The US government officially departed Iraq yesterday, and they leave behind a strong record of support for the women’s movement here. In government, Iraqi women have better representation than any other nation in the Middle East. There are six female Governing Council members and seven female government ministers. They have also written into law that no less than 25 percent of the Iraqi government must be female.
Already, at least a nine women’s centers are under construction built with US help, aimed at giving women job training, education, literacy classes and serve as a springboard around which to revolve any number of entrepreneurial type activities that help women not only carve a role for themselves in the new Iraq, but also keep the nation together in the meantime.

Thus far, US Congress has devoted $27 million for women’s program; USAID gave another $17 million, and the US State Department has given $10 million to help Iraqi women in business.

Women in Iraq have traditionally had many more rights than their Arab counterparts, winning the right to drive and vote in the first half of the century, and by the 1980s, holding many high positions in education. In the 1980s, Saddam even won accolades for female enrollment in schools. However, in the 1990s, in an effort to shore up support from tribesman and religious groups, Saddam introduced into the penal code section 111, which exempted men who killed female relatives in defense of “their honor.” Due to the poor economy, many girls had to drop out of school to work. The war has exacerbated this.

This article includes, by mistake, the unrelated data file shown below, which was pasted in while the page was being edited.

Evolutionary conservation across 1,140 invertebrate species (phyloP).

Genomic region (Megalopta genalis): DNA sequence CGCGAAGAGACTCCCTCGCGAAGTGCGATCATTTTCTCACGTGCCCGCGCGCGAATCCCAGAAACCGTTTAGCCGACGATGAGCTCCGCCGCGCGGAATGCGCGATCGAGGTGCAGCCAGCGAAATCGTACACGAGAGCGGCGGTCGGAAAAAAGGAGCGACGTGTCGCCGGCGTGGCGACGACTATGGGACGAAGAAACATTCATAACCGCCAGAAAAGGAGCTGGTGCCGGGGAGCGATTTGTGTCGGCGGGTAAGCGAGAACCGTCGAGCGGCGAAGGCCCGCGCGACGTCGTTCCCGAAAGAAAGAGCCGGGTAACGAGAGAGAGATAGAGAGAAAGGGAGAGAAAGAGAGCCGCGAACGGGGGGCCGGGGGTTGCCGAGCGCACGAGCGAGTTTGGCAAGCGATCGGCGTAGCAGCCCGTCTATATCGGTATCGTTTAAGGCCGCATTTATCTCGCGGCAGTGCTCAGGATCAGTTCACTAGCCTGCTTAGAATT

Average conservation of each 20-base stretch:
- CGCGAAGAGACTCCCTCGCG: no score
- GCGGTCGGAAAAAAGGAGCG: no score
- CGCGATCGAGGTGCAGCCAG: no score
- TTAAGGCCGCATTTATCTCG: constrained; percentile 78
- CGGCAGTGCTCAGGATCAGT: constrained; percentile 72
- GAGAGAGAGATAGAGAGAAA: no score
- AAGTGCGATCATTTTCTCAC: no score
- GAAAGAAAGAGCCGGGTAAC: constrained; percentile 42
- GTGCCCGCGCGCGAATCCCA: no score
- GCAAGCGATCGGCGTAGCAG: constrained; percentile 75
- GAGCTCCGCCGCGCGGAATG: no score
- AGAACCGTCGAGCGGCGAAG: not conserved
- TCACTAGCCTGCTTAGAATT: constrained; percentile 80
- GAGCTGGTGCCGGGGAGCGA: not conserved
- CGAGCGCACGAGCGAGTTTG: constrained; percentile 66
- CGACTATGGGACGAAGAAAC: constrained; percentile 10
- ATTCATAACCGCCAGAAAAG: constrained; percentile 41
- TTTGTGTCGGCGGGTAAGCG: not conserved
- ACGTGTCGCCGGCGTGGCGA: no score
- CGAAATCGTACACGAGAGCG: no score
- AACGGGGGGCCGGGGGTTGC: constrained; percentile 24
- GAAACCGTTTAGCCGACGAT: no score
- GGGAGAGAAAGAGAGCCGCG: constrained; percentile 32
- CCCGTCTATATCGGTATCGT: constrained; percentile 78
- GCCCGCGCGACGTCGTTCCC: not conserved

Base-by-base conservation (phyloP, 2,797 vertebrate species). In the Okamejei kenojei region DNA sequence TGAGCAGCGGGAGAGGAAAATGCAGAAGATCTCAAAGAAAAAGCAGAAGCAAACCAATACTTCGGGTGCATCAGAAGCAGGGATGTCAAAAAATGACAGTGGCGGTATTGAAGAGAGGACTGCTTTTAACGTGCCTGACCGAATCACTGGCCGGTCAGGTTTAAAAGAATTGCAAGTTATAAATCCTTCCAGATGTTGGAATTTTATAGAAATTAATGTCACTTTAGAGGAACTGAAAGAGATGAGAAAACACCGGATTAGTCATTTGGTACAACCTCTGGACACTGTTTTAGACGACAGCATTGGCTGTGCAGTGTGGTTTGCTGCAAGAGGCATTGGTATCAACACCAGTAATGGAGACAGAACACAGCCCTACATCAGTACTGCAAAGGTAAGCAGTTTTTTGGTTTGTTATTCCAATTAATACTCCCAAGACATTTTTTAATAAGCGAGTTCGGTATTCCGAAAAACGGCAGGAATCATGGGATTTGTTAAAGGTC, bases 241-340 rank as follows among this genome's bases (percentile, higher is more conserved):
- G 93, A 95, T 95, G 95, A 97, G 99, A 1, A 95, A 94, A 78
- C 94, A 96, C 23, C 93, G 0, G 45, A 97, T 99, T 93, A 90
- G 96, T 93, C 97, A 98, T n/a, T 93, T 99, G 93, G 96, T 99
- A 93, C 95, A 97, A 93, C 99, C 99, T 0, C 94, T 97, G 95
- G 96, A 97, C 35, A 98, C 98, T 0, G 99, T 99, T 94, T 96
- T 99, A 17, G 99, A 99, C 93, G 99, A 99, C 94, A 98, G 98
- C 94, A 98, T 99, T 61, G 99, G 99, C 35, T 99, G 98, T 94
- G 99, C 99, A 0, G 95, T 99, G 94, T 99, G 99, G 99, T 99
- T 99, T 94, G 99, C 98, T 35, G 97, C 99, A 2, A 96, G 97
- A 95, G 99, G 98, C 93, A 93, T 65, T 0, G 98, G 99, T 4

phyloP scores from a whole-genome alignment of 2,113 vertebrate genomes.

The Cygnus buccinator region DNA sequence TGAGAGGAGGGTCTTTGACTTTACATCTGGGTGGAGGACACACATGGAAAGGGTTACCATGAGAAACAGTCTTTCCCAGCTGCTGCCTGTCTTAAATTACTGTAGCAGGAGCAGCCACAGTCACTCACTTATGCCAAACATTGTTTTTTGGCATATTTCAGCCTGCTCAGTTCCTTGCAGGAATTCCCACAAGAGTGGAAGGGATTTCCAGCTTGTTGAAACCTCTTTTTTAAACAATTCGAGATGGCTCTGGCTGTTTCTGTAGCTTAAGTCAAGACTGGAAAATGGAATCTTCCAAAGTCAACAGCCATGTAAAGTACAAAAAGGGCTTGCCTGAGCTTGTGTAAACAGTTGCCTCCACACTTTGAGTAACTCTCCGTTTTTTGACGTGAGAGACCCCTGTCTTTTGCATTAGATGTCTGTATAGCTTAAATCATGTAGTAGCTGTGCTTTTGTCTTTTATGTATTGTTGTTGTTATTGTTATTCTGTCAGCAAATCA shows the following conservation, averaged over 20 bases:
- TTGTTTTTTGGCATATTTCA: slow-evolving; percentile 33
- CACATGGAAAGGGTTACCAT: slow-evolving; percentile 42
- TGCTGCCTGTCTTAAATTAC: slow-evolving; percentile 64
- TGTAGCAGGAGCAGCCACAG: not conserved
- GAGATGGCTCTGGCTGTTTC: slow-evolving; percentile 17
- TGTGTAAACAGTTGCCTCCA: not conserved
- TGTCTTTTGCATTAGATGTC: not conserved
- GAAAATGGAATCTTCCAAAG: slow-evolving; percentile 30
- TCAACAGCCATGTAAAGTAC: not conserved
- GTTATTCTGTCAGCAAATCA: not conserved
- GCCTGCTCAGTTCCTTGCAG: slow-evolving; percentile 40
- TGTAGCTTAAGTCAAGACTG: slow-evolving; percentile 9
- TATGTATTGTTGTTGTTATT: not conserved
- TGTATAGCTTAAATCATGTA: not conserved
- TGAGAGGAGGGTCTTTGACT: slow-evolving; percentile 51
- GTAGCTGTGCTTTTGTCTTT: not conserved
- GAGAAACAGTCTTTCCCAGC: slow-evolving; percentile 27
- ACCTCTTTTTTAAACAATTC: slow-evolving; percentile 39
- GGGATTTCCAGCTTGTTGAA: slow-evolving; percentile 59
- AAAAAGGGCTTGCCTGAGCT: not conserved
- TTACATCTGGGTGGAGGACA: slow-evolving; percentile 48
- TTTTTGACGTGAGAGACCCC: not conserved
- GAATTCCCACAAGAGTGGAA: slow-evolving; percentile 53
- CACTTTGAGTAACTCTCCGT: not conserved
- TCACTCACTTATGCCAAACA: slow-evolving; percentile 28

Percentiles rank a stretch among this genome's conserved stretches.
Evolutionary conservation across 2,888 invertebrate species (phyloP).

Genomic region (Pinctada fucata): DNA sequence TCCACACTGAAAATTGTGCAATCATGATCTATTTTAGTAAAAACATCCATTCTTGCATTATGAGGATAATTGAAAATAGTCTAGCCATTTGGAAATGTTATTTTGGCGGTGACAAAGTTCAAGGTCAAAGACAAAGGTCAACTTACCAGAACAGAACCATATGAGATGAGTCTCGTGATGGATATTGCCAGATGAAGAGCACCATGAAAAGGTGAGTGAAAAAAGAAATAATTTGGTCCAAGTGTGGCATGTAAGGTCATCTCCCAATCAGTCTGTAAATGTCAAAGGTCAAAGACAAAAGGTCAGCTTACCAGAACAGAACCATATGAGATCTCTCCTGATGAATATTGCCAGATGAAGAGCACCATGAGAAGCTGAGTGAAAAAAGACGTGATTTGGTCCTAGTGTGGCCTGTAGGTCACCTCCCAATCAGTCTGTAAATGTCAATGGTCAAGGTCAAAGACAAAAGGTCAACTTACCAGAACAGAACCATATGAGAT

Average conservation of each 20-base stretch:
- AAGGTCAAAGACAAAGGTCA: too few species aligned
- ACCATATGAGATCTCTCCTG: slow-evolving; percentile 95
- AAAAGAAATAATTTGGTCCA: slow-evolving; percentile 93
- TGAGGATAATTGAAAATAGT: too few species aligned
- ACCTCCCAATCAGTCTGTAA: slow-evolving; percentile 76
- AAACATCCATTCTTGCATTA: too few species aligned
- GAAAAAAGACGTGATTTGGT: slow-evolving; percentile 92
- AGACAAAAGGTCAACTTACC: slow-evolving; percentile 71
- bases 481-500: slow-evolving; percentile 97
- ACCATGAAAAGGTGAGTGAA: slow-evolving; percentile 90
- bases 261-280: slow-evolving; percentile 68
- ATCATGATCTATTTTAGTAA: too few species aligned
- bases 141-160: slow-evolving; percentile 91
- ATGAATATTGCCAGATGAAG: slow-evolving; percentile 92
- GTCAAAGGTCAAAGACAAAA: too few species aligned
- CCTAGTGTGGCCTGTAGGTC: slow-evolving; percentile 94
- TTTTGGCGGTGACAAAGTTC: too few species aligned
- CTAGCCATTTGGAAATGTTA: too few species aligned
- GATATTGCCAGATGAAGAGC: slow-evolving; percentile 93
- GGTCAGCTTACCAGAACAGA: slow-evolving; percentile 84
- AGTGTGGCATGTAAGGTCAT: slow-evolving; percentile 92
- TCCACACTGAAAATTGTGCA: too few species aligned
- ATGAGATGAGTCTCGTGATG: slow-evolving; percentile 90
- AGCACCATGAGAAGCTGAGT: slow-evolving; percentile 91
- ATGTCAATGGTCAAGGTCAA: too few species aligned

‘My mother always says to us that she lived through many wars and that we have to get used to it,” says Walla. “There’s no need to be scared, she says. We must be strong, like her.

However, just as the unstable situation requires Walla be more reserved and stay in the house, the modernization of Iraq is tempting her to be more open. Walla’s family bought their first satellite television last year.

Saddam forbade families from owning satellites because he feared they would see negative news about Iraq. He only allowed three channels, two for adults and one for youth, which had American movies from the 1980s. Now, Walla’s family has 300 channels to choose from, and Walla says her favorite thing to watch anything that comes from America, especially music videos by Enrique Iglesias. In these videos the girls wear tight clothing, loose hair and lots of makeup. “I want to know how to look like this,” Walla says.